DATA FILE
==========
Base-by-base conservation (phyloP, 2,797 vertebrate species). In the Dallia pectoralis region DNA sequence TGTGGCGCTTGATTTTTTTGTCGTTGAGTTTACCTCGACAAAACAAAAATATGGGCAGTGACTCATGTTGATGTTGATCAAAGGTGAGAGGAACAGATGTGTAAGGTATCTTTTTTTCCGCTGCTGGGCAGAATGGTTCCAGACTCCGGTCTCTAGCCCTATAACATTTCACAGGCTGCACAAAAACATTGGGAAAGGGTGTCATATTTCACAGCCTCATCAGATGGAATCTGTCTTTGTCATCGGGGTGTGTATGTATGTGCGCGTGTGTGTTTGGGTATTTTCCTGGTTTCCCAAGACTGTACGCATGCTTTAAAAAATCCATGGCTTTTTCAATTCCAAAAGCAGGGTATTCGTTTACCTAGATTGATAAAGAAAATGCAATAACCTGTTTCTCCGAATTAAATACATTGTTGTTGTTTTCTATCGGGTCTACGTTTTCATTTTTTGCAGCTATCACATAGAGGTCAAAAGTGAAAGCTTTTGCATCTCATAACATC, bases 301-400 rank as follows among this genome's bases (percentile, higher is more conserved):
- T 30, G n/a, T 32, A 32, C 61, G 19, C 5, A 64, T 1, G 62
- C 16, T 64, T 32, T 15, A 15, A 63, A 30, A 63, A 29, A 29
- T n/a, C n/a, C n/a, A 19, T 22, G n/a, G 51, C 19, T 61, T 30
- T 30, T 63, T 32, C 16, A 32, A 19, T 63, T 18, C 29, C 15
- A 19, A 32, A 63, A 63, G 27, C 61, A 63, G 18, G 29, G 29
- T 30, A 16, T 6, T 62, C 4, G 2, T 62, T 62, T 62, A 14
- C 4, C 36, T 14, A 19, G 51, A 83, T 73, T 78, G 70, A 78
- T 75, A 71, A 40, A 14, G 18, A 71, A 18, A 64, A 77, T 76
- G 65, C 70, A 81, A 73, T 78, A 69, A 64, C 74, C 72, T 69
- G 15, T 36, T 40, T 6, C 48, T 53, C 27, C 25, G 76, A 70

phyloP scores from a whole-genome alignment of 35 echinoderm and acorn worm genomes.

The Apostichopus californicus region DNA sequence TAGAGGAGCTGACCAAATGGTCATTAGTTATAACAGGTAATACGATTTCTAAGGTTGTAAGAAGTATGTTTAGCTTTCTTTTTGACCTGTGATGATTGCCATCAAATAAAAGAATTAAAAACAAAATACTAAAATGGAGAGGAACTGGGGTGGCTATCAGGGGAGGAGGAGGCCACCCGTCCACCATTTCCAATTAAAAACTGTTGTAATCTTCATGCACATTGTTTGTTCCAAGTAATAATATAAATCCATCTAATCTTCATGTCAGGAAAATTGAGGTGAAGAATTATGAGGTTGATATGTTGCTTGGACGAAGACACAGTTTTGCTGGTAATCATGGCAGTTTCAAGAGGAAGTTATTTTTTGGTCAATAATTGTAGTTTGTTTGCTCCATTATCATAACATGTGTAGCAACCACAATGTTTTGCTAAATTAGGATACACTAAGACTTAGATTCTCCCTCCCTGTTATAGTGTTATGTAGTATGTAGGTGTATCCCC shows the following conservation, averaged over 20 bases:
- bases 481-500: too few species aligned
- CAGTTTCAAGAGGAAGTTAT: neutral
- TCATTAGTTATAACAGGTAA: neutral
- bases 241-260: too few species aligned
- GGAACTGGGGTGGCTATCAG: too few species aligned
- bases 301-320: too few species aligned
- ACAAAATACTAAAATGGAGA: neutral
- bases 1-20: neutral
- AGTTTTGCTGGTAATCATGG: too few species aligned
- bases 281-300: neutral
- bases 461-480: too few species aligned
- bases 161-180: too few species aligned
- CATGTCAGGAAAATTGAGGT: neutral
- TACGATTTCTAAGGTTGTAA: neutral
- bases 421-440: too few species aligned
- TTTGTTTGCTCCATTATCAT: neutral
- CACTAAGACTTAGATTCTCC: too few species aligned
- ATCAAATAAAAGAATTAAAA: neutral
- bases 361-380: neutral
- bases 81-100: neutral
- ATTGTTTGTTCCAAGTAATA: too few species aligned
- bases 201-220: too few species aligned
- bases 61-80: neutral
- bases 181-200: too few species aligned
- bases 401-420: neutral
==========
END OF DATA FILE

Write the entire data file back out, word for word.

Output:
Base-by-base conservation (phyloP, 2,797 vertebrate species). In the Dallia pectoralis region DNA sequence TGTGGCGCTTGATTTTTTTGTCGTTGAGTTTACCTCGACAAAACAAAAATATGGGCAGTGACTCATGTTGATGTTGATCAAAGGTGAGAGGAACAGATGTGTAAGGTATCTTTTTTTCCGCTGCTGGGCAGAATGGTTCCAGACTCCGGTCTCTAGCCCTATAACATTTCACAGGCTGCACAAAAACATTGGGAAAGGGTGTCATATTTCACAGCCTCATCAGATGGAATCTGTCTTTGTCATCGGGGTGTGTATGTATGTGCGCGTGTGTGTTTGGGTATTTTCCTGGTTTCCCAAGACTGTACGCATGCTTTAAAAAATCCATGGCTTTTTCAATTCCAAAAGCAGGGTATTCGTTTACCTAGATTGATAAAGAAAATGCAATAACCTGTTTCTCCGAATTAAATACATTGTTGTTGTTTTCTATCGGGTCTACGTTTTCATTTTTTGCAGCTATCACATAGAGGTCAAAAGTGAAAGCTTTTGCATCTCATAACATC, bases 301-400 rank as follows among this genome's bases (percentile, higher is more conserved):
- T 30, G n/a, T 32, A 32, C 61, G 19, C 5, A 64, T 1, G 62
- C 16, T 64, T 32, T 15, A 15, A 63, A 30, A 63, A 29, A 29
- T n/a, C n/a, C n/a, A 19, T 22, G n/a, G 51, C 19, T 61, T 30
- T 30, T 63, T 32, C 16, A 32, A 19, T 63, T 18, C 29, C 15
- A 19, A 32, A 63, A 63, G 27, C 61, A 63, G 18, G 29, G 29
- T 30, A 16, T 6, T 62, C 4, G 2, T 62, T 62, T 62, A 14
- C 4, C 36, T 14, A 19, G 51, A 83, T 73, T 78, G 70, A 78
- T 75, A 71, A 40, A 14, G 18, A 71, A 18, A 64, A 77, T 76
- G 65, C 70, A 81, A 73, T 78, A 69, A 64, C 74, C 72, T 69
- G 15, T 36, T 40, T 6, C 48, T 53, C 27, C 25, G 76, A 70

phyloP scores from a whole-genome alignment of 35 echinoderm and acorn worm genomes.

The Apostichopus californicus region DNA sequence TAGAGGAGCTGACCAAATGGTCATTAGTTATAACAGGTAATACGATTTCTAAGGTTGTAAGAAGTATGTTTAGCTTTCTTTTTGACCTGTGATGATTGCCATCAAATAAAAGAATTAAAAACAAAATACTAAAATGGAGAGGAACTGGGGTGGCTATCAGGGGAGGAGGAGGCCACCCGTCCACCATTTCCAATTAAAAACTGTTGTAATCTTCATGCACATTGTTTGTTCCAAGTAATAATATAAATCCATCTAATCTTCATGTCAGGAAAATTGAGGTGAAGAATTATGAGGTTGATATGTTGCTTGGACGAAGACACAGTTTTGCTGGTAATCATGGCAGTTTCAAGAGGAAGTTATTTTTTGGTCAATAATTGTAGTTTGTTTGCTCCATTATCATAACATGTGTAGCAACCACAATGTTTTGCTAAATTAGGATACACTAAGACTTAGATTCTCCCTCCCTGTTATAGTGTTATGTAGTATGTAGGTGTATCCCC shows the following conservation, averaged over 20 bases:
- bases 481-500: too few species aligned
- CAGTTTCAAGAGGAAGTTAT: neutral
- TCATTAGTTATAACAGGTAA: neutral
- bases 241-260: too few species aligned
- GGAACTGGGGTGGCTATCAG: too few species aligned
- bases 301-320: too few species aligned
- ACAAAATACTAAAATGGAGA: neutral
- bases 1-20: neutral
- AGTTTTGCTGGTAATCATGG: too few species aligned
- bases 281-300: neutral
- bases 461-480: too few species aligned
- bases 161-180: too few species aligned
- CATGTCAGGAAAATTGAGGT: neutral
- TACGATTTCTAAGGTTGTAA: neutral
- bases 421-440: too few species aligned
- TTTGTTTGCTCCATTATCAT: neutral
- CACTAAGACTTAGATTCTCC: too few species aligned
- ATCAAATAAAAGAATTAAAA: neutral
- bases 361-380: neutral
- bases 81-100: neutral
- ATTGTTTGTTCCAAGTAATA: too few species aligned
- bases 201-220: too few species aligned
- bases 61-80: neutral
- bases 181-200: too few species aligned
- bases 401-420: neutral